A disagreement arose almost immediately between plaintiff and another tenant, Bob Foster, who boarded his horse at the barn, over plaintiff's use of the tack room to store his tack. Rather than arguing with plaintiff, Foster complained to Mrs. Luksa, who informed him that plaintiff had a right to use the tack room as part of their rental agreement. Plaintiff thereafter suggested that "rather than have hard feelings with other people," he would store his tack in the "loft" and Mrs. Luksa agreed. However, shortly thereafter Foster left, and plaintiff went back to using the tack room pursuant to his original lease agreement with Mrs. Luksa.
During the second or third week of October 1965, plaintiff requested permission to store a ton of hay in the loft because it would be beneficial to him to get a large quantity of hay at a reduced rate. Mrs. Luksa agreed to this request, but did not increase plaintiff's rent or charge anything extra for this privilege.*fn2 Mrs.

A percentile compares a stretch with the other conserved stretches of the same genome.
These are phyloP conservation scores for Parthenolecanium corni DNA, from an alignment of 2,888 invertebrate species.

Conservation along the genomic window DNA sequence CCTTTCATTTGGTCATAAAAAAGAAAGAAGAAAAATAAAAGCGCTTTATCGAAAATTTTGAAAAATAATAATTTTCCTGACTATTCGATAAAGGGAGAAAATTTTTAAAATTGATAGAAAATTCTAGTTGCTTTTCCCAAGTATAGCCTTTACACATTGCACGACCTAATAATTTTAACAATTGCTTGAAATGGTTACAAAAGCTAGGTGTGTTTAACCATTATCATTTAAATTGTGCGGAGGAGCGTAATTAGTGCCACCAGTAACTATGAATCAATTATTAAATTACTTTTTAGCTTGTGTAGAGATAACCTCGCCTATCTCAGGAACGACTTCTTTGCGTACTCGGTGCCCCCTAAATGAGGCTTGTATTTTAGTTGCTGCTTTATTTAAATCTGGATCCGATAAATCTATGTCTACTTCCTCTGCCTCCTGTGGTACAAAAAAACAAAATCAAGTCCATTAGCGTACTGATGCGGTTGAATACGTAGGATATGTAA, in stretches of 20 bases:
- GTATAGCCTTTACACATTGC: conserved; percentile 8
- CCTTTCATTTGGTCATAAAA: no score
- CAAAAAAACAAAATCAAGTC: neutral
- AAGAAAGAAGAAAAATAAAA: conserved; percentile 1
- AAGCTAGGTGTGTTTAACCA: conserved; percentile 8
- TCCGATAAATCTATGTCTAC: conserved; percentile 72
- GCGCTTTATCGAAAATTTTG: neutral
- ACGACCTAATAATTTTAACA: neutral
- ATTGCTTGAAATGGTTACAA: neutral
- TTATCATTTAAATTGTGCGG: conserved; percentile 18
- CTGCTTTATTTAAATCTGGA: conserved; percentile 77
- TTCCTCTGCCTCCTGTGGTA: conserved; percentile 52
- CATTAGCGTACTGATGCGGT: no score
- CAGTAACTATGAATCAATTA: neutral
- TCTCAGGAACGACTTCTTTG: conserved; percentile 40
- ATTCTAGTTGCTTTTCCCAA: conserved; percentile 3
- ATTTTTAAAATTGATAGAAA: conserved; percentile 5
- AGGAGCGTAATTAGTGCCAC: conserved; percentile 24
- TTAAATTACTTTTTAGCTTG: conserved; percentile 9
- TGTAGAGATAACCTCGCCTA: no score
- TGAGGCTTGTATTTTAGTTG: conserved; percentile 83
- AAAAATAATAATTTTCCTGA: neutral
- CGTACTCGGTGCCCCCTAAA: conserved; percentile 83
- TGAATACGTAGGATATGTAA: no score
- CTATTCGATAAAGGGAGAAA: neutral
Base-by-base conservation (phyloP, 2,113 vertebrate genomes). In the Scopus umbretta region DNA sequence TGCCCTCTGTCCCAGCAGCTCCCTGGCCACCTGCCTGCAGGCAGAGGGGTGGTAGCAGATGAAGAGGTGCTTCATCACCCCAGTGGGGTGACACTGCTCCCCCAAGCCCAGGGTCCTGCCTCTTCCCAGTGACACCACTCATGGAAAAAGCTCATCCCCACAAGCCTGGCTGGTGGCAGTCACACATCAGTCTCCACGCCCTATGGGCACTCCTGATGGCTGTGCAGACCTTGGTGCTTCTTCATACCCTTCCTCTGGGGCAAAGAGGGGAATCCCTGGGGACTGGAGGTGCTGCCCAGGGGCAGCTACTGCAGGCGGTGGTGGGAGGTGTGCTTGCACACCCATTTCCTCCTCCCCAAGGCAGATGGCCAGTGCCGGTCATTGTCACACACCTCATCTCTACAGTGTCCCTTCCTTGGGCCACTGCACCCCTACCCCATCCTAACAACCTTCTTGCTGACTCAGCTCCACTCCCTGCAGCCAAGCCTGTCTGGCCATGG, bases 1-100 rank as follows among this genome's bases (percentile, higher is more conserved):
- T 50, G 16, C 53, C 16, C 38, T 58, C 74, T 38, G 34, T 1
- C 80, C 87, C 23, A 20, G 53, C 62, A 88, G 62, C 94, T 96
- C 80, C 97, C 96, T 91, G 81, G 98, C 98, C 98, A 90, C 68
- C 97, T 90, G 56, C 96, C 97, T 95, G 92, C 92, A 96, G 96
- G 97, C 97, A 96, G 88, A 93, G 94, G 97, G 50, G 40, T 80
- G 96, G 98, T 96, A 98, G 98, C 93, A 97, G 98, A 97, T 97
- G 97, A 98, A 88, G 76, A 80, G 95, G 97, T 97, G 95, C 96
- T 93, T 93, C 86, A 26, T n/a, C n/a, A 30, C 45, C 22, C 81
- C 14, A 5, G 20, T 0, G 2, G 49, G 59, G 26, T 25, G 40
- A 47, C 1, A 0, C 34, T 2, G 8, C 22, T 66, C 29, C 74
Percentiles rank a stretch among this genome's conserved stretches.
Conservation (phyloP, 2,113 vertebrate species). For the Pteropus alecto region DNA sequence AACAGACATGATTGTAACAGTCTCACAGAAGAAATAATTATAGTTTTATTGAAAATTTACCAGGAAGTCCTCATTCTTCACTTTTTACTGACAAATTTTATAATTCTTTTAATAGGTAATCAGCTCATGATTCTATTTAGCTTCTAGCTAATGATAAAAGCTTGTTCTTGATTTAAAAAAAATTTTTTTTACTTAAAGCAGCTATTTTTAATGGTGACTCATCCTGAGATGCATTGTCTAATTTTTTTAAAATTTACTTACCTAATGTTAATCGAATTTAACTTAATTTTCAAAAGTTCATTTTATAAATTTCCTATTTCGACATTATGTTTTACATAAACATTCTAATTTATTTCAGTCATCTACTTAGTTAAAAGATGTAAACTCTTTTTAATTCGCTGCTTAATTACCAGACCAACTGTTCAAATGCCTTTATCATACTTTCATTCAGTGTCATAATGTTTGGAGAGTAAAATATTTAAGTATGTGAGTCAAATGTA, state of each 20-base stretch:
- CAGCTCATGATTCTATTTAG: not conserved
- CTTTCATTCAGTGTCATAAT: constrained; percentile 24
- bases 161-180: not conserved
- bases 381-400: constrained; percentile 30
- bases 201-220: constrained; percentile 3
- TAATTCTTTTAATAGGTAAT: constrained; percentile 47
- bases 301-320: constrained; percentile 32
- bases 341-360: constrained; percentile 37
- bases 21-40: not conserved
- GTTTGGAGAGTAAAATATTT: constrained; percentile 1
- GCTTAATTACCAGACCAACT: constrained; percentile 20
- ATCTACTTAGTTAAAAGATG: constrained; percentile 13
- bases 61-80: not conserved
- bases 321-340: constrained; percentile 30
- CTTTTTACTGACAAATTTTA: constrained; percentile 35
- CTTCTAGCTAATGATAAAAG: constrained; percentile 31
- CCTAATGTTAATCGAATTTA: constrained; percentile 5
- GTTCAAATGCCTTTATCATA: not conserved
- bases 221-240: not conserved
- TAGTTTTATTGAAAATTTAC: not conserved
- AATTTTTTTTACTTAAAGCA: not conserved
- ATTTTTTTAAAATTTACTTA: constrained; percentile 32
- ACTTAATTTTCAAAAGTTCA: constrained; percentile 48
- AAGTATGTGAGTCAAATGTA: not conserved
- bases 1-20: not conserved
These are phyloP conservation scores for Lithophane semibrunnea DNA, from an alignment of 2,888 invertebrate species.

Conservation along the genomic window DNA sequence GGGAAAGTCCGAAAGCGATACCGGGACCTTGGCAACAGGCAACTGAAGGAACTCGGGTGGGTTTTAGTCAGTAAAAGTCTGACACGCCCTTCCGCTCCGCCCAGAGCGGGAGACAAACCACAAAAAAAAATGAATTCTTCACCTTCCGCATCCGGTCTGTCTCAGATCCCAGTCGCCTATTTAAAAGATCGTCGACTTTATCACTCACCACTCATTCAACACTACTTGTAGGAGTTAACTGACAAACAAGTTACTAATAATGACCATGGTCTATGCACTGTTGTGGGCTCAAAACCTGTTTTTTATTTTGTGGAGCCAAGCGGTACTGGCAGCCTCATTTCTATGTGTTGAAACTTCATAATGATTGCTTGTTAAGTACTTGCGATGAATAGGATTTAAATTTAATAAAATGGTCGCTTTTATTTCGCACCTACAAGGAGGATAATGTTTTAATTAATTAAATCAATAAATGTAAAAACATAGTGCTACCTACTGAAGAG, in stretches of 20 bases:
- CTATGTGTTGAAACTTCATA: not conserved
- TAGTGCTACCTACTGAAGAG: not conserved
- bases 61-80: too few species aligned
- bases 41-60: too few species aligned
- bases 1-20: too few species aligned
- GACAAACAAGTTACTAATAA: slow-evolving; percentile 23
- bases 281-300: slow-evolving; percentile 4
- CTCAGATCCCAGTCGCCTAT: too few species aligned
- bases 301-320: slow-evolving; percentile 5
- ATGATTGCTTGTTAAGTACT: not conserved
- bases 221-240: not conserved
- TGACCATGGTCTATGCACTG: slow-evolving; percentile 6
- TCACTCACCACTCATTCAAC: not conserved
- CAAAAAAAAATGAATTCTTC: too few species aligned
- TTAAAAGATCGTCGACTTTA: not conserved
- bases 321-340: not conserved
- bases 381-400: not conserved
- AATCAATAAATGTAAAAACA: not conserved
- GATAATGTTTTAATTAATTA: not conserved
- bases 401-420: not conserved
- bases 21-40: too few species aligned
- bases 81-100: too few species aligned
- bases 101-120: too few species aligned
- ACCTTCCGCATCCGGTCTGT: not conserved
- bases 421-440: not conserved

[ 440 Pa. Page 128]
Luksa continued to use part of the loft for the storage of her lawn furniture.
The usual means of access to the loft was by the use of a 12-foot wooden ladder which led to a hole in the floor of the loft, approximately four feet by three feet. The hole was approximately eight feet from the floor of the barn and was covered over by a board, which, after climbing up the ladder, was slid back in order to gain entrance into the loft. The ladder was placed at about a forty-five degree angle from a wall, and rested on a smooth cement floor. The top of the ladder leaned against a beam running along the ceiling of the barn. The ladder was secured to the beam by baling twine and baling wire tied to the sides of the ladder and to nails driven into the beam. The baling twine and wire were used to prevent the ladder from slipping. There was testimony describing the condition of the ladder as being generally "shaky" and "wobbly." The area of the barn surrounding the ladder was dimly lighted. Plaintiff testified that he had used the ladder to get into the loft at least forty or fifty times prior to the accident, and had even used it the day before his accident.